November is American Diabetes Month, and prevention through lifestyle is a health priority. According to the Centers of Disease Control and Prevention, more than 30 million Americans have type II diabetes and another 84 million suffer from prediabetes. That’s one in three people!
For those diagnosed with this chronic disease, it often becomes a daily and ongoing battle to manage and/or reverse it to prevent further chronic conditions as a result. On an individual level, it is important for everyone to know their own numbers and what they mean.
What are blood sugar and A1C?
- Fasting blood sugar level, or glucose, and hemoglobin A1C are blood tests that screen for prediabetes and diabetes. These tests are also helpful in the regular monitoring of a person with diabetes.
- Glucose is a nutrient (from food) that enters the bloodstream. All food we eat, be it from carbohydrates, fats, or proteins, breaks down into glucose in our blood.
- Glucose in our blood then travels to cells to be used for energy.
- Insulin, made by the pancreas, is needed to “unlock” the cells and allow glucose to enter. If there isn’t enough insulin or it doesn’t work properly, the glucose gets “locked out” and builds up on the bloodstream.
- Hemoglobin A1C (A1C for short) reflects a person’s average blood glucose level over the past three months. It is reported as a percentage.
What your blood sugar and A1C values mean:
|Fasting Blood Sugar Level (mg/dl)||A1C %|
|Normal||Less than 100||Less than 5.7|
|Pre-Diabetes||100-125||5.7 to 6.4|
|Diabetes||126 and higher||6.5 and above|
Why is this important?
“Prediabetes” means that the amount of glucose (sugar) in your blood is higher than normal, but not high enough to be considered type 2 diabetes. It is common for a person with prediabetes to be asymptomatic. This is problematic because if it’s left untreated, it often progresses into type 2 diabetes.
Persistently high blood sugar and A1C levels will lead to prediabetes and diabetes. If left untreated, this can lead to damage of the heart, kidneys, eyes, and feet. Prediabetes and diabetes is also linked to premature death.
Good news for prevention and treatment: Lifestyle changes work
Lifestyle changes can have a huge impact in preventing both prediabetes and type 2 diabetes. A groundbreaking research study from the Diabetes Prevention Program, or DPP, proved that losing a small amount of weight through lifestyle changes was more effective than medicine for reversing diabetes.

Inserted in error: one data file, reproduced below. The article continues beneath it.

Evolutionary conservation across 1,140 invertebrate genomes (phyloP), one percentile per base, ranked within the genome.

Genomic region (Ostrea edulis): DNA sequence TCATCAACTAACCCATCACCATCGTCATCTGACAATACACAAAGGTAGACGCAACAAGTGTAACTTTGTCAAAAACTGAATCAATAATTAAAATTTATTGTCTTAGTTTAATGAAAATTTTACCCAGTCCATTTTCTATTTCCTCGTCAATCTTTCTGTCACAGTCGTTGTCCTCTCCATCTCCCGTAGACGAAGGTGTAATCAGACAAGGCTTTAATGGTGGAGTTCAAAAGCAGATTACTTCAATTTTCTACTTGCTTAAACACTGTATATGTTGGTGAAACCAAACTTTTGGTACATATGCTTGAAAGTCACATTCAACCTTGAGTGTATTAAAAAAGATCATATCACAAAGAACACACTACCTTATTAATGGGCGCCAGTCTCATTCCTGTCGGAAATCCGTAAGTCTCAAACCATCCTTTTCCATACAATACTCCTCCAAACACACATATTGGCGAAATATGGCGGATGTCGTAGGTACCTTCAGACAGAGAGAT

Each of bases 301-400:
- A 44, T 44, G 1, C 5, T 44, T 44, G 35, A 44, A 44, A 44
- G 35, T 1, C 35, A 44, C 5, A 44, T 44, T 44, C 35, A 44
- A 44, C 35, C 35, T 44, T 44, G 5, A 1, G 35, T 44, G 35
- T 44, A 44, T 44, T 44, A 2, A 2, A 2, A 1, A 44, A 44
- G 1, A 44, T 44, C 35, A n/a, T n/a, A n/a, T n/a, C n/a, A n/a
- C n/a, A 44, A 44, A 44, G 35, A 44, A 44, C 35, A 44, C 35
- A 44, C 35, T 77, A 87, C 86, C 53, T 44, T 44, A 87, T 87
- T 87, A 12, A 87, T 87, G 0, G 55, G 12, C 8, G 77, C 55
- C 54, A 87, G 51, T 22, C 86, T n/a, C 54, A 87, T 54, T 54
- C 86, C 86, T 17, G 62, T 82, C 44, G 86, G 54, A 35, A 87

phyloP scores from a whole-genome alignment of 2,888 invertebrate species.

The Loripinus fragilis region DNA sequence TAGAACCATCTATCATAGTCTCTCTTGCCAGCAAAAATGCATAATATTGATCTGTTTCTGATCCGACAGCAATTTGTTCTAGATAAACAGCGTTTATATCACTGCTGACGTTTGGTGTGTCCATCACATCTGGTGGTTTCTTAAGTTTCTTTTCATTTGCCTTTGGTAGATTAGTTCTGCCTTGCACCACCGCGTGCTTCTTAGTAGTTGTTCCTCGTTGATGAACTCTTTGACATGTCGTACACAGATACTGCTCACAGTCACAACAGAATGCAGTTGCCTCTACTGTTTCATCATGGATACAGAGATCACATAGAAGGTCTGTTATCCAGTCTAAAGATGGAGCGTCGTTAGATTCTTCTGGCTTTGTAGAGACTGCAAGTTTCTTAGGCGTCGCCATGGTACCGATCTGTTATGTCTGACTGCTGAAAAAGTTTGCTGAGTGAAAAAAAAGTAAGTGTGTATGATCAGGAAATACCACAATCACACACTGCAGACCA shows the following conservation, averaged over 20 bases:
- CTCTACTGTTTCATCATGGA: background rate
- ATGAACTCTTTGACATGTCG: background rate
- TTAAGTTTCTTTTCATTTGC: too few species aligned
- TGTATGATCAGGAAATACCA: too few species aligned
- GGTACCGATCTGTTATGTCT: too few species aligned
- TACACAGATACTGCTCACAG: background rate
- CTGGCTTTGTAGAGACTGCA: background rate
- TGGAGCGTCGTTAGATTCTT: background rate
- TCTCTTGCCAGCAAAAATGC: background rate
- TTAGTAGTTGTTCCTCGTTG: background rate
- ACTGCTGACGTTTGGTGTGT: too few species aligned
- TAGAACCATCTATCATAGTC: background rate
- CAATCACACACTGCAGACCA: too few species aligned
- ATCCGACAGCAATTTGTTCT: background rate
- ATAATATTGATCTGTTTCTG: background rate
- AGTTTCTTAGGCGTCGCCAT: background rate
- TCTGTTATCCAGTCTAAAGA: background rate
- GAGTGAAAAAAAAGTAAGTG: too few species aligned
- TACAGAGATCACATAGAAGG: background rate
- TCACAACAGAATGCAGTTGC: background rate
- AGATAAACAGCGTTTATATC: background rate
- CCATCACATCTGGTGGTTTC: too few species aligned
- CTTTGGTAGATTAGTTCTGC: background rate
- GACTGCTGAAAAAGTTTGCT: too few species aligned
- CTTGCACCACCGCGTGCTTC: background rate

As recommended by DPP, work on losing weight if you have prediabetes and are overweight (or obese.) Start by following these “simple” lifestyle recommendations:
- Commit to healthier eating habits.
Avoid “fad” diets or any pills that promise “quick and easy” weight loss.
Eat junk food and ultra-processed foods sparingly and infrequently.
- Move more every day.
Make physical activity a priority. Walking is a convenient physical activity.
- Lose weight.
If you are overweight, losing just 7% of your body weight is enough to reduce risk of type 2 diabetes by 58%.
- Build a support system.
Ask friends and family to keep you accountable. As a member of CCPHP, you can work with a SENS Health Coach for support. No matter where you turn, simply having ongoing support has been proven to be a key aspect of helping individuals to lose weight and keep it off.
- Get regular check-ups.
Your doctor will be able to monitor your prediabetes.
Commit to improving your health
Are you willing to take the steps needed to make lasting changes? Do you need help identifying barriers to your weight loss? Get the tools and ongoing support you need from one of our SENS Solution Health Coaches at no additional cost. Your personal SENS Solution Health Coach will provide guidance via remote phone sessions to help you set realistic health goals and adopt a healthier lifestyle.
To get connected to a Health Coach, fill out the form below.